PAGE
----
As I ride along the shore there are a few people out walking. Next to the shore I see other bike lights clustered and soon I smell the campfire these cyclists are gathering around. I turn back toward home.

Eventually I reach Kingston Road. In the daytime it can be a little stressful with 6-8 lanes of 60 km/hr traffic. Now it’s something else entirely. It’s as busy as usual but on a Saturday night there are more than the usual number of high performance cars and motorcycles of all types roaring down the road at high speeds. I pull to the side and eat an energy bar. As I do, a Mustang drives by accelerating flat out trying to keep up with the Mercedes AMG coupe in the next lane over. They are doing at least double the speed limit. In this part of town the urban design is challenging for cycling. There are lots of residential streets but they are designed to discourage people driving through to avoid traffic on the main roads. So they don’t connect to each other. To get home this stretch is completely unavoidable. I take a tip from the Mustang driver, clip back in to my pedals and take off. Soon I’m cruising at between 35-45 km/hour. Every time I think “I’m tired, I should slow back down to 20-25,” I remind myself that it’s Saturday night. People are driving like idiots and people are drinking. The less time I’m on the roads, the better. This is more motivating than any personal trainer. I’m even flying up the hills. The stressful six kilometre stretch goes by in a little over ten minutes. Then comes my reward: the Danforth Bike Lanes. I may have to slow way down to share the space with slower cyclists and to cycle around restaurant patios bumping out in to the street, but it’s all worth it. I’m completely separated from traffic.

Just after 8PM I am back home. On a day when I struggled to get out the door I have cycled over 50 kilometres, visited swamps, startled deer, smelled the lake and street raced with mustangs. Had I stayed indoors I would’ve missed all of this.

8 thoughts on “Saturday Highland Ride

  1. For most of us, our documentaries of our lives are self-serving: reminders of the where and whens and moments likely forgotten without a paper and photographic trail. Reading yours seems to be the opposite: a gift just-shy of decadent for your audience, knowing from past readings that we will be thoroughly entertained, happier at the end than when we started, and quite possibly will have learned something to boot. Thank you for your dedication to journaling in the most entertaining of ways.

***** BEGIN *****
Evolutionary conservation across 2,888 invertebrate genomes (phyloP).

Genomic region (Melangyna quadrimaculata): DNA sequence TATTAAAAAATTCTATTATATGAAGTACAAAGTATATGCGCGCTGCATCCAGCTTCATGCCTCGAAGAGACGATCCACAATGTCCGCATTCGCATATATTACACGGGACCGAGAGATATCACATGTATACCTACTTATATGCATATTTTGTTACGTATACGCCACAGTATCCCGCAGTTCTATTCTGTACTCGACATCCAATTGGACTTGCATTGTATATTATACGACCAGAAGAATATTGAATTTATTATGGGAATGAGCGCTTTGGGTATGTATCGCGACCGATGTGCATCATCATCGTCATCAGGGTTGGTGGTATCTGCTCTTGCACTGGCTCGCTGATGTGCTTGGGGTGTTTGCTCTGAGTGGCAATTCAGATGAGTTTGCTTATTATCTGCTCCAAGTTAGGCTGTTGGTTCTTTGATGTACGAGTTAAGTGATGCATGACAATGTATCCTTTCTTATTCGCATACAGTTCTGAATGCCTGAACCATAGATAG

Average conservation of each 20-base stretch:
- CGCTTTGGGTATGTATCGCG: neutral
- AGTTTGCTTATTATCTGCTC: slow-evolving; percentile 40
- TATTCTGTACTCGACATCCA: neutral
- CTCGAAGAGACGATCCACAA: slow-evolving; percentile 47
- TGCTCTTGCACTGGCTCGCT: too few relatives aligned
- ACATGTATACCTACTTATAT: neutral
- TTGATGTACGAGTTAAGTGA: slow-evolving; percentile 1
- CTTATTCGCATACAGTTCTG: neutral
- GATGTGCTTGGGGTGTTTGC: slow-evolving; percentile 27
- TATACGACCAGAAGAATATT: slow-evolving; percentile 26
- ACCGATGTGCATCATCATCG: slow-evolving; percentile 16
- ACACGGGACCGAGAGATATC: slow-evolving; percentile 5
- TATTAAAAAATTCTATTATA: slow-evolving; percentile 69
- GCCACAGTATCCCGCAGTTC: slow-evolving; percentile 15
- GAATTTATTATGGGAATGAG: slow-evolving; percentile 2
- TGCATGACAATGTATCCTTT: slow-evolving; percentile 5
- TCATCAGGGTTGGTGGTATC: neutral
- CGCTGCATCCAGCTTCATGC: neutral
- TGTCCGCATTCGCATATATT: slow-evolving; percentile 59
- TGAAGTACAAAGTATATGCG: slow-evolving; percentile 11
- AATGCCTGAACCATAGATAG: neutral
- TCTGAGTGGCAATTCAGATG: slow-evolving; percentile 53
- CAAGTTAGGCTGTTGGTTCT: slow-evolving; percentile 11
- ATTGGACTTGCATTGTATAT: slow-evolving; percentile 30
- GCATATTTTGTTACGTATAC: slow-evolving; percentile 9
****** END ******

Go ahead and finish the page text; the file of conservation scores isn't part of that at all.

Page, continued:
1. Wow – thank you so much. But it’s not totally unselfish. So often, in the process of writing, I understand and learn more myself. Perhaps it’s just that little bit of distance from one’s self that writing gives that makes things like one’s patterns and motivations more obvious. Or maybe it’s just the simple act of spending time focused on one small aspect of life rather than letting one’s brain ping-pong all about things.

    1. Thanks! It really is (as you saw later). 50 KM is a middling ride for me mostly because I don’t push myself too hard. Of course once the traffic became aggressive and careless I pushed myself really hard.

    1. I am seriously trying to think of a time I went for 20 minutes and then thought “Nope, I’m not up for this” and went home. I don’t think it’s ever happened.

  2. I have stopped(for the most part)negotiating with myself about exercising. I just work for an hour three times a week. I find that I get a lot of thinking done then, much to my surprise. I see that the same happens for you as you cycle.

    1. Interesting! I wonder if it’s a result of the repetitive motion combined with all the great neurochemicals that exercise produces. I notice that generally speaking I think a lot but I almost never think about anything negative or upsetting. I end up feeling better and/or more inspired every time.